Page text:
USAID vs. 'Kremlin influence,' $8M for 100RC, and Pompeo's 'unalienable rights' commission: This week in development

U.S. Secretary of State Mike Pompeo speaks at a news conference on human rights at the State Department in Washington, D.C. Photo by: REUTERS / Yuri Gripas

Rockefeller extends an $8 million olive branch to 100 Resilient Cities, USAID takes aim at “malign Kremlin influence,” and development ministers shy away from specific Sahel targets. This week in development:

The U.S. Agency for International Development released a new framework for “Countering Malign Kremlin Influence” on Friday. The document lays out four objectives USAID will pursue in partner countries where the agency says the Russian government is engaged in “subversive measures to weaken the credibility of America’s commitment to Europe, undermine transatlantic unity, and weaken European institutions and governments.” The framework, backed by a congressionally-created “Countering Russian Influence Fund,” aims to “counter efforts to undermine democratic institutions and the rule of law,” “resist the manipulation of information,” “reduce energy vulnerabilities,” and “reduce economic vulnerabilities.” It cites examples including funding cybersecurity efforts and new energy connections in Ukraine, and a “pop-up newsroom” in Moldova. “CMKI responds to authoritarian challenges by increasing the economic and democratic resilience of targeted countries, and working to mitigate the effects of Kremlin soft power aggression upon a range of institutions,” said USAID Administrator Mark Green, announcing the new framework during the G-7 meetings in Paris. The plan has attracted the Russian government’s attention. In a statement, Russia’s Foreign Ministry described it as a “thinly veiled intent to bend [Russia’s neighbors] to US influence and breed anti-Russia sentiments including, among other things, in order to force Europe to buy expensive American [liquefied natural gas].”

The Rockefeller Foundation has extended an $8 million olive branch to 100 Resilient Cities, which the foundation previously announced it would no longer fund, prompting a public outcry from those involved in the initiative. The $8 million is meant to support an 18-month transition period to allow a small group of 100RC staff to continue helping chief resilience officers in the initiative’s partner cities collaborate with each other, according to Elizabeth Yee, former vice president of resilience finance at 100RC who joined Rockefeller as managing director of its climate and resilience initiative two weeks ago. “A lot of people want more answers than we have right now,” Yee told Devex in response to questions about future collaboration between Rockefeller and the initiative it created in 2013. As it ended its own direct funding for 100RC, Rockefeller also awarded a $30 million grant to the Atlantic Council, to establish the Adrienne Arsht-Rockefeller Foundation Resilience Center, which aims to take on the task of providing resilience leadership. “We need more actors but we also need to streamline and align them more,” said Michael Berkowitz, who will step down at the end of the month as 100RC’s president. Asked which donor might step forward to provide that coordinating and streamlining function in the future, Berkowitz suggested, “Bloomberg.”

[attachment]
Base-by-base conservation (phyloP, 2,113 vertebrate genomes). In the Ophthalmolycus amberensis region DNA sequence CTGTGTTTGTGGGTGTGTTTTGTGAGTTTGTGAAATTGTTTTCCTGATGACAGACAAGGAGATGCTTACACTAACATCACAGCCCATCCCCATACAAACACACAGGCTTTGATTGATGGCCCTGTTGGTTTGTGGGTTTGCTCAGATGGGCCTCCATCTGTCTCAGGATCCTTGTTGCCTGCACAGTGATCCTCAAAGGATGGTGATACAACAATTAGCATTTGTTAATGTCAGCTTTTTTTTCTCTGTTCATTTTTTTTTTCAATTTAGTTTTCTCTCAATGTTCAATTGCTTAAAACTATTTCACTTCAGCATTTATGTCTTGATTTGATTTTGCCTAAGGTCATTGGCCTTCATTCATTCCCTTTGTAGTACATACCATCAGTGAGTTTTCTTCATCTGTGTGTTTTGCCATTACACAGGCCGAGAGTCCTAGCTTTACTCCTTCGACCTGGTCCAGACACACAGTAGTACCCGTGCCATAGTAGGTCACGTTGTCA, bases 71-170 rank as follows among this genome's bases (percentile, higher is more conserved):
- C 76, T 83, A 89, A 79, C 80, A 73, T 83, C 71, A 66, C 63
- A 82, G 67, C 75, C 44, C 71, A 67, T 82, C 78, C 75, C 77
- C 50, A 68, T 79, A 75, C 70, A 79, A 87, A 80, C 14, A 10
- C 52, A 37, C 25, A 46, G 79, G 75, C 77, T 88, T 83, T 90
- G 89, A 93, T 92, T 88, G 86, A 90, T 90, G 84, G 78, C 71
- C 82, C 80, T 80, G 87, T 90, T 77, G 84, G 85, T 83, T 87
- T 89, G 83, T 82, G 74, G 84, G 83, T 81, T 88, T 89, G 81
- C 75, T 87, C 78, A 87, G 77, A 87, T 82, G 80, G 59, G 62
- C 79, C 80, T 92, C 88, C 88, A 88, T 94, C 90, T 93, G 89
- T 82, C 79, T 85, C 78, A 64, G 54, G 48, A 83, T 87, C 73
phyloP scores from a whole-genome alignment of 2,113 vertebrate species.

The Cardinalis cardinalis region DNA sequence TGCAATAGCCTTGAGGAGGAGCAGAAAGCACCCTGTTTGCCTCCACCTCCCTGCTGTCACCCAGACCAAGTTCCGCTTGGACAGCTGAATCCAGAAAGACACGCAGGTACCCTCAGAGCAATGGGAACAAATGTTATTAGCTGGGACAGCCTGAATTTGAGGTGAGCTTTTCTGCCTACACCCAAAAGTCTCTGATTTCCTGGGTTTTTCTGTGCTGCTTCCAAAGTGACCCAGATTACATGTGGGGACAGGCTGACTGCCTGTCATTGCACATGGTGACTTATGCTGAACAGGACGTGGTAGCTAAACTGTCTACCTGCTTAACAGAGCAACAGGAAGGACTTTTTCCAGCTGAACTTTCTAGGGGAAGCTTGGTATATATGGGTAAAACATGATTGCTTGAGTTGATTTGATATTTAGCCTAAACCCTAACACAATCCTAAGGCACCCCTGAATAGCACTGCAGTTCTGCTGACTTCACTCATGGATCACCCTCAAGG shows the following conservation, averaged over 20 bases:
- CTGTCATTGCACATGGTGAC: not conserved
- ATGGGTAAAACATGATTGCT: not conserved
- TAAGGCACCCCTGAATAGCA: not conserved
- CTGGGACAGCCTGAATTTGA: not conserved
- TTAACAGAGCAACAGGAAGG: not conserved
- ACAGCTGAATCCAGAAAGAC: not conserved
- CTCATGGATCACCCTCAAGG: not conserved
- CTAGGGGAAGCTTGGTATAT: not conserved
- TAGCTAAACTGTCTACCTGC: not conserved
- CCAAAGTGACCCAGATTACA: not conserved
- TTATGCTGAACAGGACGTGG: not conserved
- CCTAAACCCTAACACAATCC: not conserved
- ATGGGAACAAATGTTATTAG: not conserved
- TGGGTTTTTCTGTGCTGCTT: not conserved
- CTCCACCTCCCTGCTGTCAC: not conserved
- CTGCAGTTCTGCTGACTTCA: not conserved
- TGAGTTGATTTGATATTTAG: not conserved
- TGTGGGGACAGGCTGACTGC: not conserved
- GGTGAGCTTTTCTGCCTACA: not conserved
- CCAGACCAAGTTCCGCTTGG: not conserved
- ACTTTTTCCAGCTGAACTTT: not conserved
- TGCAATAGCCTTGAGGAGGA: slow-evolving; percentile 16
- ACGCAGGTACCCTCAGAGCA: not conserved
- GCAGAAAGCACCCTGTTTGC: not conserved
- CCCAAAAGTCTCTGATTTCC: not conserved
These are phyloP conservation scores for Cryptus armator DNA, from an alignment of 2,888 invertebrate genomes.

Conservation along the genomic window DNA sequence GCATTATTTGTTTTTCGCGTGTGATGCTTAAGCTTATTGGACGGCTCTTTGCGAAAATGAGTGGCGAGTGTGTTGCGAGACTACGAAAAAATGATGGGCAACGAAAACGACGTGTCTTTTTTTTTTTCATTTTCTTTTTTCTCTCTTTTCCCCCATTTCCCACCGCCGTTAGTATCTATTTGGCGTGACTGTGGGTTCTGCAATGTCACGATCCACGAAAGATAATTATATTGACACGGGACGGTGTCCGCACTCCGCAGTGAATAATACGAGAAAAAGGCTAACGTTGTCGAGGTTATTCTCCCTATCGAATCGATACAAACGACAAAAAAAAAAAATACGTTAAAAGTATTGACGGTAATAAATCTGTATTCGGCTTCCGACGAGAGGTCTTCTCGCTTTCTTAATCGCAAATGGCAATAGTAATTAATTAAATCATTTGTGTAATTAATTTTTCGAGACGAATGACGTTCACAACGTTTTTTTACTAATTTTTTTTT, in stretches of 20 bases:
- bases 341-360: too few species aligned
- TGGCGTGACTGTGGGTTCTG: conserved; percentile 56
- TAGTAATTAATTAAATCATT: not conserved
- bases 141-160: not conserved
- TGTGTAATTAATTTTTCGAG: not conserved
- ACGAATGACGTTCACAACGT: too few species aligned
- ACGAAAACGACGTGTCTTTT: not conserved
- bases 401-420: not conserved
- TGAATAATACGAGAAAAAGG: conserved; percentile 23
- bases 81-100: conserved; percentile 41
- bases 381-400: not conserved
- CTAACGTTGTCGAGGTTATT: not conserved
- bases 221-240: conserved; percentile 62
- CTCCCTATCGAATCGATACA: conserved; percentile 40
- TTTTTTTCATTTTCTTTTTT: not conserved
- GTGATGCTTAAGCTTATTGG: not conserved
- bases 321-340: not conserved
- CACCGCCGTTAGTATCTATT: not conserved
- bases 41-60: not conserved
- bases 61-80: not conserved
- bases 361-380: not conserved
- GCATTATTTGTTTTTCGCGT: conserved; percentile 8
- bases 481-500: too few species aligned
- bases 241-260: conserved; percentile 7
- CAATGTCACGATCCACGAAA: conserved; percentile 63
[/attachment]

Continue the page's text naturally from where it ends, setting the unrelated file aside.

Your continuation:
Development ministers meeting in Paris opted not to set specific targets for health and education spending and outcomes in the Sahel, despite considering a draft communiqué that would have done so. Some development advocates worry the watered-down language reflects a lack of commitment in the lead up to the G-7 leaders’ summit in Biarritz, France, while others suggested spending targets were outside the group’s purview. One of the potential targets included in the draft communique would have been to improve the G5 Sahel average score on the World Bank’s human capital index. Another would have called on the World Bank to direct specific amounts of International Development Association funding to education, nutrition, and health in the Sahel. “Without specific and measurable targets, without concrete financial commitments, it is impossible to hold G-7 countries accountable of their actions,” said Sophie Chassot, advocacy officer at CARE France.

U.S. Secretary of State Mike Pompeo announced a “Commission on Unalienable Rights” Monday, which has some observers worried the Trump administration might seek to promote a narrower interpretation of human rights that is more closely aligned with a conservative Christian perspective. The panel will be led by Mary Ann Glendon, a Harvard Law School professor known for her opposition to abortion and same-sex marriage. Pompeo has tasked the commission with providing, “the intellectual grist for what I hope will be one of the most profound reexaminations of the unalienable rights in the world since the 1948 Universal Declaration.”

About the author

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    Michael Igoe

    Michael Igoe is a Senior Reporter with Devex, based in Washington, D.C. He covers U.S. foreign aid, global health, climate change, and development finance. Prior to joining Devex, Michael researched water management and climate change adaptation in post-Soviet Central Asia, where he also wrote for EurasiaNet. Michael earned his bachelor's degree from Bowdoin College, where he majored in Russian, and his master’s degree from the University of Montana, where he studied international conservation and development.